In areas of the world where genital tract infections (GTIs) are common, the prevalence of HIV and the rate of mother-to-child transmission (MTCT) of HIV are also high. Although observational studies suggested that GTIs are associated with MTCT of HIV, no controlled clinical trial has confirmed this finding. It is likely that GTIs that cause either discharges or ulcers during pregnancy increase perinatal transmission of HIV. Several potential biological mechanisms might facilitate perinatal transmission. For example, chorioamnionitis, increased viral shedding in cervicovaginal secretions, increased HIV acquisition during pregnancy, inflammatory cytokine production, preterm labor, prolonged rupture of membranes, ascending infection, and increased intrapartum infectious secretions are factors that can be associated with GTIs. Several studies have shown that treating clinical conditions associated with inflammation might alter HIV shedding. It is conceivable that preventing ascending infection or reducing exposure of the infant to infectious material during birth could reduce MTCT. This can possibly be achieved by antimicrobial therapy during pregnancy and intrapartum. Such an approach is practical, is less expensive, and has secondary benefits related to prevention of adverse pregnancy outcomes associated with GTIs. Antibiotics might also complement reductions in MTCT of HIV obtained by antiretrovirals given to the mother around the time of delivery. In addition, antibiotics could reduce infectious causes of morbidity and mortality in infant and mother.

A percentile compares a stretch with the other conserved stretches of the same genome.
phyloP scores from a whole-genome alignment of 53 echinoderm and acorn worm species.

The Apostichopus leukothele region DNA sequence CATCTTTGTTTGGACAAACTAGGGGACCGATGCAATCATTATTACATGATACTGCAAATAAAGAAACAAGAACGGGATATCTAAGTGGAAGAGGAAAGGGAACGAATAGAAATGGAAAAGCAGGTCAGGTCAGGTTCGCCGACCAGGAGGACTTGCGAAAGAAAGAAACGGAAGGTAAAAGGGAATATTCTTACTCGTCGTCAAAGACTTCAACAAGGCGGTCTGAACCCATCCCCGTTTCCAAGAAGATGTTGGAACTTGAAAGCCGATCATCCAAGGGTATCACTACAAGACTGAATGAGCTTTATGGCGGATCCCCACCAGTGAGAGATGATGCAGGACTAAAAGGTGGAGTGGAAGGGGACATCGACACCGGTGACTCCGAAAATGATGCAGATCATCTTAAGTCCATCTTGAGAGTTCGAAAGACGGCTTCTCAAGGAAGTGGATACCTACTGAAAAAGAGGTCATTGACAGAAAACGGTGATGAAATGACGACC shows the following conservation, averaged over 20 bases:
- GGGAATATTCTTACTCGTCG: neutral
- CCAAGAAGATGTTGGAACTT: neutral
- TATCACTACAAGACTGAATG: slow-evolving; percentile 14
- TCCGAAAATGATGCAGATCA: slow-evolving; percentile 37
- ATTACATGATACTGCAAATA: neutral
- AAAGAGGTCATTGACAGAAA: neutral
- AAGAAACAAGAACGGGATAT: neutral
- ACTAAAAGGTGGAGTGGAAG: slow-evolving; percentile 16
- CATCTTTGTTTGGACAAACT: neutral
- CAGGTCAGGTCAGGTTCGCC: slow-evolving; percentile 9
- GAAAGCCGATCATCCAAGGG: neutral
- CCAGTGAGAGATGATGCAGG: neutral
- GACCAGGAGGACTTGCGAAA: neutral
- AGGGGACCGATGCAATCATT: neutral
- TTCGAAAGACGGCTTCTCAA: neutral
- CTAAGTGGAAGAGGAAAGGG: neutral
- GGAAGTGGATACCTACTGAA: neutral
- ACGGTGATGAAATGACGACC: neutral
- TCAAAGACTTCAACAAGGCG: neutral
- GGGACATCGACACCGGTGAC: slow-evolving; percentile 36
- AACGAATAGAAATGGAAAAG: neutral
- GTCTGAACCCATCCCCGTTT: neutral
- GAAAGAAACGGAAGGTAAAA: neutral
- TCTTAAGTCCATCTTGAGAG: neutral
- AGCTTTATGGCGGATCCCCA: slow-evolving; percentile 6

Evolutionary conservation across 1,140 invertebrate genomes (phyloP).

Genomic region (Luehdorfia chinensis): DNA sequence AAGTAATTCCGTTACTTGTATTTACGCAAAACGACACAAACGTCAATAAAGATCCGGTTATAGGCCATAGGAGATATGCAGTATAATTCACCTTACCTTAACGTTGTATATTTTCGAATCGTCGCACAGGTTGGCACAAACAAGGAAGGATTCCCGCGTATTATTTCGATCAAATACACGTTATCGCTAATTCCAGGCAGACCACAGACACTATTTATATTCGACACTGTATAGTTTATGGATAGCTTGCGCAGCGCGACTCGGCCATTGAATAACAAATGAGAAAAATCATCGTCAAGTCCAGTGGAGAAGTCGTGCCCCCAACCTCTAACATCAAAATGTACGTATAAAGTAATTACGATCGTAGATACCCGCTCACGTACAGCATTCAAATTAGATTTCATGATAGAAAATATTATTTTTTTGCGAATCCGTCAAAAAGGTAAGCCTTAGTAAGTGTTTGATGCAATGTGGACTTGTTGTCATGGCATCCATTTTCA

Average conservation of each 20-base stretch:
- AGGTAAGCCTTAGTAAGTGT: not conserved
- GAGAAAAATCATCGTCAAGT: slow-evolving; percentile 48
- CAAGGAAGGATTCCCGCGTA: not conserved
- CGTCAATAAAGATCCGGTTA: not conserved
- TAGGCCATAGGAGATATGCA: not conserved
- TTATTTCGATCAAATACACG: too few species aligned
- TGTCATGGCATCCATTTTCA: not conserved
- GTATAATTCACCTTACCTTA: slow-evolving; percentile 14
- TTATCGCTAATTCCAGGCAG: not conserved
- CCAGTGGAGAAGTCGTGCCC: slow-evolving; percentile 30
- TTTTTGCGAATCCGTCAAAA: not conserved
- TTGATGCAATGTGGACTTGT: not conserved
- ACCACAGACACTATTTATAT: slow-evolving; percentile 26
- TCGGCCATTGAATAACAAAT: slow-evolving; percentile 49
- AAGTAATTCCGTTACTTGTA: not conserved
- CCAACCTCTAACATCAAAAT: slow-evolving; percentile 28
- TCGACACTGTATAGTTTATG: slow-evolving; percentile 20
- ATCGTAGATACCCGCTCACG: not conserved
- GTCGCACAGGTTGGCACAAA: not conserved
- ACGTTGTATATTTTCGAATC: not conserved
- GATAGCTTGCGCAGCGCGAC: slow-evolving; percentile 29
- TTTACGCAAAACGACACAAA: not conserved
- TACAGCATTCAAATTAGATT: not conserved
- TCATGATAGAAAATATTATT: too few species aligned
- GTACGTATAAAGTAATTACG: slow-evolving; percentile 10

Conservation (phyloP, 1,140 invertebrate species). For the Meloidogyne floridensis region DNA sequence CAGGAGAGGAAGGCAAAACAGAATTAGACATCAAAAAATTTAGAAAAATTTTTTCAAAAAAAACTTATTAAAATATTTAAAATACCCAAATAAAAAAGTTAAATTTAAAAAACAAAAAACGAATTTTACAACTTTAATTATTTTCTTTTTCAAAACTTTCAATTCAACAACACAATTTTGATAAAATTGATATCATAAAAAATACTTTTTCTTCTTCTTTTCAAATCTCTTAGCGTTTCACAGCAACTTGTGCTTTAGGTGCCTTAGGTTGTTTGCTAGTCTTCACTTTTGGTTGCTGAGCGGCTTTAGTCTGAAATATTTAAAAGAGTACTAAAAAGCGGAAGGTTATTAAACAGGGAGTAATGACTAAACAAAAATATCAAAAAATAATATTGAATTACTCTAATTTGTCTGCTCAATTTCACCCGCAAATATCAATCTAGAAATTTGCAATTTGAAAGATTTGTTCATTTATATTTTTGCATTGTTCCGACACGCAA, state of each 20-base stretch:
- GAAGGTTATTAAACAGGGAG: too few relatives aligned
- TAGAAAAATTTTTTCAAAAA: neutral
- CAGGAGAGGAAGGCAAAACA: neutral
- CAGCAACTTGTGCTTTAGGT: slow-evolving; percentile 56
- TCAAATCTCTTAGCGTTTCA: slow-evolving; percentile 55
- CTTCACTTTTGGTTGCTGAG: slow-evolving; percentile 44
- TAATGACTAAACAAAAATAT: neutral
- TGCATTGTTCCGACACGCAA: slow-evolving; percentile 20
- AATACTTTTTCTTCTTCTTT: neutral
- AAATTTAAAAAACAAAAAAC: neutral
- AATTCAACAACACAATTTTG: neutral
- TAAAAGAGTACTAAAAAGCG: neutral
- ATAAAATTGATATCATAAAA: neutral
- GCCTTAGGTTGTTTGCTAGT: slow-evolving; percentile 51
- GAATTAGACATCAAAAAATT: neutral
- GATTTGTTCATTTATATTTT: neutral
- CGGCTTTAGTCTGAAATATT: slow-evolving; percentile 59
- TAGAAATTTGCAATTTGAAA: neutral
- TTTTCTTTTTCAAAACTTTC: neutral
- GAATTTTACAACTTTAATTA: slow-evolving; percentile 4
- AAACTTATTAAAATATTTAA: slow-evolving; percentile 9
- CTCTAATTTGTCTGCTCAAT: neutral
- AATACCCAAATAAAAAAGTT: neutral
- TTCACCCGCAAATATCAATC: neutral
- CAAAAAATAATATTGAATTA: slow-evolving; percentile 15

|Original language||English (US)|
|Number of pages||15|
|Journal||Annals of the New York Academy of Sciences|
|State||Published - Jan 1 2000|
ASJC Scopus subject areas
- Biochemistry, Genetics and Molecular Biology(all)
- History and Philosophy of Science